Alpesh Patel’s Political Sketchbook: Wishing the King Well

Alpesh Patel Wednesday 07th February 2024 05:22 EST

The recent news about the King being diagnosed with cancer has profoundly impacted not only the nation but also the international community. It's a moment that brings to light the deeply human aspect behind the regal façade, reminding us all of the vulnerabilities that bind us irrespective of status or position.

 At the heart of the overwhelming support for the King is a testament to our shared humanity. Illness, especially of such a serious nature, is a universal equalizer that underscores our inherent vulnerability. The King's diagnosis has elicited a spontaneous outpouring of well-wishes and prayers from people of all walks of life, reflecting a commonality of human experience that often goes unacknowledged in the stratified society.

 But from Prince to pauper, what of the children in Gaza, or Syria, Iraq, the Israelis in the news and the new famine in Ethiopia? We, other than the most bitter and extreme, wish them all well, we are as helpless to do more than pray. Unless we are the King’s physician or the commander of Hamas, or the UK International Development Minister.

 In the United Kingdom, a country marked by its rich tapestry of cultures and faiths, the response to the King's illness has been notably unified. This unity is particularly remarkable given the country's current sociopolitical climate, which is often characterized by division and debate over issues ranging from Brexit to social policies. Yet, in this moment of adversity, the public, political figures, and media outlets have set aside their differences to stand in solidarity with the monarchy.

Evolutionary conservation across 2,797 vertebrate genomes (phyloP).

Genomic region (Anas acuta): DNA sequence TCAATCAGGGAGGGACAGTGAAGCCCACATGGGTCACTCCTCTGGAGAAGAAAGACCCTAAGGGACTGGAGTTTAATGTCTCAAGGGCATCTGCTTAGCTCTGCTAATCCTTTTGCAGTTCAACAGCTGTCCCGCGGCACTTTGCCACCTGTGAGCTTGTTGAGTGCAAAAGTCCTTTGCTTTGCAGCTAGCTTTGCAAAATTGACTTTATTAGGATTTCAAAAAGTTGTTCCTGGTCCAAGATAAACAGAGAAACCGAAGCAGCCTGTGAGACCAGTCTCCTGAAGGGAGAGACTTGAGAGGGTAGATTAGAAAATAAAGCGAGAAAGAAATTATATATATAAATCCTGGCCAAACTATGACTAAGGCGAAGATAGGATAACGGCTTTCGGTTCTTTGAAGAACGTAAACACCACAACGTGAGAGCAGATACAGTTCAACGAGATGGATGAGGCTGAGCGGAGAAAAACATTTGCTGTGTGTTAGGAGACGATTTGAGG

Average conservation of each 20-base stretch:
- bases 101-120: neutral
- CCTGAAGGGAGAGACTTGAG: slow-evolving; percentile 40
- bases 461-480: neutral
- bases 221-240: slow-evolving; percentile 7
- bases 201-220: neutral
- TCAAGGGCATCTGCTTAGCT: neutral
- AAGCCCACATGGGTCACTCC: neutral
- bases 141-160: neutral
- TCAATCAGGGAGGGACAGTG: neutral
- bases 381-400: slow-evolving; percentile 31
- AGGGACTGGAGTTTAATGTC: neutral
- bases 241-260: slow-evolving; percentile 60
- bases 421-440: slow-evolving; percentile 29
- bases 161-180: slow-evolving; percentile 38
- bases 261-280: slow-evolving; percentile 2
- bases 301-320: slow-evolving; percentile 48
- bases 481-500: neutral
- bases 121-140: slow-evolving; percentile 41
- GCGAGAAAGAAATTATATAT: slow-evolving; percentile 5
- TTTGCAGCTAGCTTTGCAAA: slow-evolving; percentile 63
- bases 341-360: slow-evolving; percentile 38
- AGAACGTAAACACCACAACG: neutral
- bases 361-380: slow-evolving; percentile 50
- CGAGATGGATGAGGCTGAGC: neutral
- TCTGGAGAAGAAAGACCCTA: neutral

It is a reminder, there will always be minorities with extreme views, but they are not he one’s to be given airtime or focus. Unless you’re a media outlet obsessed with ‘fair and balanced’ in which case doubtless you will do broadcasts from anti-monarchists at the same time.

 The support for the King transcends political affiliations and social classes, illustrating the monarchy's role as a unifying symbol in British society. It is a clear demonstration of the deep respect and affection that the people hold for the King, who has dedicated much of his life to public service and environmental advocacy. This collective rallying around the King in his time of need reaffirms the monarchy's relevance in contemporary Britain, serving as a source of stability and continuity amidst change.

 The international reaction has similarly been one of compassion and solidarity, with leaders and citizens from around the world sending their well-wishes. This global outpouring of support underscores the universal values of empathy and kindness that transcend national borders and political divides. It also highlights the King's international stature and the respect he commands on the world stage, both as a head of state and as a proponent of global environmental and social causes.

 The response from various faith communities within the UK has been particularly poignant. Religious leaders and followers across the spectrum have offered prayers and messages of hope, showcasing the powerful role that faith can play in providing comfort and fostering unity in times of crisis. This ecumenical support not only reflects the multicultural and multi-faith fabric of British society but also the capacity for faith to bring people together in compassion and empathy.

 As President of the India League and Chairman of the City Hindus Network, I am proud to be able to speak for those organisations and the membership to offer our well wishes to the King.

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